New research suggests a pattern of outpatient antibiotic overuse in parts of the United States– particularly in the Southeast –a problem that could accelerate the rate at which these powerful drugs are rendered useless, according to the Extending the Cure project.
These findings come out just as the Centers for Disease Control and Prevention (CDC) kicked off an annual effort to reduce overuse of antibiotics called “Get Smart: Know When Antibiotics Work.” The campaign urges Americans to use antibiotics wisely.
The CDC estimates that $1.1 billion is spent annually on unnecessary antibiotic prescriptions for adult upper respiratory infections alone. These prescriptions also speed the development of resistance to important antibiotic therapies.
Trends in Antibiotic Use Paint a Troubling Picture
Interactive maps released by Extending the Cure track antibiotic use in the United States from 1999 to 2007 and show how overall antibiotic dispensing has decreased; consumption fell by about 12% over this time period. However, they also highlight alarmingly high antibiotic use across the Southeast compared to states in the Pacific Northwest. For example, residents of West Virginia and Kentucky, where antibiotic use rates are highest, take about twice as many antibiotics per capita as people living in Oregon and Alaska.
High per capita antibiotic use rates could reflect an environment in which consumers mistakenly demand antibiotics – and physicians prescribe them — when they have a cold or the flu, which are caused by viruses and cannot be treated with these drugs. However, additional research must be done to better understand the driving factors behind antibiotic use.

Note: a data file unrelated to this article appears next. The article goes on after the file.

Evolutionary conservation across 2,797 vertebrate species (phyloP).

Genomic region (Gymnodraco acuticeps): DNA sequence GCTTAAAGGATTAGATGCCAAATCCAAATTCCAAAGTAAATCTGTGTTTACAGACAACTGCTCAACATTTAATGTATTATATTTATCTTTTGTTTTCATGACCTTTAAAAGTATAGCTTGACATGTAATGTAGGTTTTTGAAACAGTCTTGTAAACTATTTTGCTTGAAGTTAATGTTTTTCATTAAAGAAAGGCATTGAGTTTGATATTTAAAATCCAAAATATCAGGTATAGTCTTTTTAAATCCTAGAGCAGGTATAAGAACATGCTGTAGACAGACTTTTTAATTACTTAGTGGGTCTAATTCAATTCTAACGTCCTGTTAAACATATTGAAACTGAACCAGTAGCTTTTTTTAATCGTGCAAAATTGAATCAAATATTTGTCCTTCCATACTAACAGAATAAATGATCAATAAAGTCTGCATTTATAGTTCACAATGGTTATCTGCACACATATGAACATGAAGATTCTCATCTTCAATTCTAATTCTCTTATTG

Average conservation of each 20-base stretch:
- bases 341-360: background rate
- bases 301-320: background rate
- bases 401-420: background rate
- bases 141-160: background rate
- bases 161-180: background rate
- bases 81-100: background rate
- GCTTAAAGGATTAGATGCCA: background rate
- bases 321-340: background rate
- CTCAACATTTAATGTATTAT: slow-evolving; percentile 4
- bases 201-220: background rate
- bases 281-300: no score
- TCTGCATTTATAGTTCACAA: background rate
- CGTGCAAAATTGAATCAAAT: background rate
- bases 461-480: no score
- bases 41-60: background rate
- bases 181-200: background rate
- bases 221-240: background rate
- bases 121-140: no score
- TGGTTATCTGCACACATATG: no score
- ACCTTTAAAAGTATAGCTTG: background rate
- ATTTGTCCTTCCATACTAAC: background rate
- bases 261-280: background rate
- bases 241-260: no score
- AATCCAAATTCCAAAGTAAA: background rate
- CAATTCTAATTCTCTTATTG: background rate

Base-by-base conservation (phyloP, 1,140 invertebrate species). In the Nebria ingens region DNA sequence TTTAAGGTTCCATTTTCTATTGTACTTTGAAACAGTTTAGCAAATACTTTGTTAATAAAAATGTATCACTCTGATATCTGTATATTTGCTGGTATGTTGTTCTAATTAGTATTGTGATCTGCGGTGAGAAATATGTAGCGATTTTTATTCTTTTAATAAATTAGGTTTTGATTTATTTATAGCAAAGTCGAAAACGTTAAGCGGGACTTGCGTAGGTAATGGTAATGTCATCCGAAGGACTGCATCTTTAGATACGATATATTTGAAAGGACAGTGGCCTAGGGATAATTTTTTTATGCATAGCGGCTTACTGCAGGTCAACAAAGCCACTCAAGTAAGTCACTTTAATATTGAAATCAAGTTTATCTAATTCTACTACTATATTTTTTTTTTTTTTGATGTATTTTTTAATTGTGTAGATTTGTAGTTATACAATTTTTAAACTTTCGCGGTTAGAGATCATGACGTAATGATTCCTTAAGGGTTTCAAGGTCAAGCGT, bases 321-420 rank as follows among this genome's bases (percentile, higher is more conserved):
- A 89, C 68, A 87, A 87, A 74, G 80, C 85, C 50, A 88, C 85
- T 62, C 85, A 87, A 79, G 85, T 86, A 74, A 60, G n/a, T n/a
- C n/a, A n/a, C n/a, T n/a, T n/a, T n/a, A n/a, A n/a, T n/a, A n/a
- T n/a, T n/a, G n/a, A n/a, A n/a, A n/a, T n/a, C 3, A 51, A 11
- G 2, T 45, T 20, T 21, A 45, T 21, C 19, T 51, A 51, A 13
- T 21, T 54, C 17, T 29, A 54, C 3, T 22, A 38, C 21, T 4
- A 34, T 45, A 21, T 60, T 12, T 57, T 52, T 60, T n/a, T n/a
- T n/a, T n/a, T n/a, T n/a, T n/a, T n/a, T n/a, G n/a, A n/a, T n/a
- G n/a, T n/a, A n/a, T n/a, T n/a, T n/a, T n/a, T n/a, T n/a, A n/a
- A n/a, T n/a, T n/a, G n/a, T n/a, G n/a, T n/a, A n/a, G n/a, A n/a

The data was released as part of Extending the Cure’s ResistanceMap, an interactive web-based tool that tracks drug resistance.
Novel Way to Track Resistance: Drug Resistance Index (DRI)
In a report published in the British Medical Journal Open, Ramanan Laxminarayan, Director of Extending the Cure, and Keith P. Klugman, Professor of Global Health at Emory University, describe a first-of-its-kind index for tracking resistance. Like a Consumer Price Index (CPI) for drug resistance, the tool aggregates information about resistance trends and antibiotic use into a single measure of antibiotic resistance over time.
In this paper, researchers explain how the index can be used by assessing trends in resistance associated with two disease-causing micro-organisms: Escherichia coli and Acinetobacter baumannii. The index can also illuminate how physicians adapt to trends in resistance. For example, in this analysis, the index showed how physicians were able to use other drugs to treat infections caused by resistant strains of E. coli but had very few options left for treating Acinetobacter, a superbug that increasingly is resistant to all available antibiotics.
“Mapping the geography of antibiotic use and summarizing their effectiveness with a Drug Resistance Index bring us one step closer to the solutions we urgently need in order to curtail this public health crisis,” Laxminarayan said. “If we do nothing, resistance will continue to develop and our most valuable antibiotics ultimately will fail.”
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British Medical Journal Open. Published Online November 14, 2011. “Communicating trends in resistance using a drug resistance index,” Ramanan Laxminarayan, Keith P Klugman Author Affiliations: Center for Disease Dynamics, Economics & Policy, Washington, DC, USA, Princeton Environmental Institute, Princeton, New Jersey, USA, Public Health Foundation of India, New Delhi, India, MRC/Wits Respiratory and Meningeal Pathogens Research Unit, Johannesburg, South Africa, Hubert Department of Global Health Epidemiology, Rollins School of Public Health, Emory University, Atlanta, Georgia, USA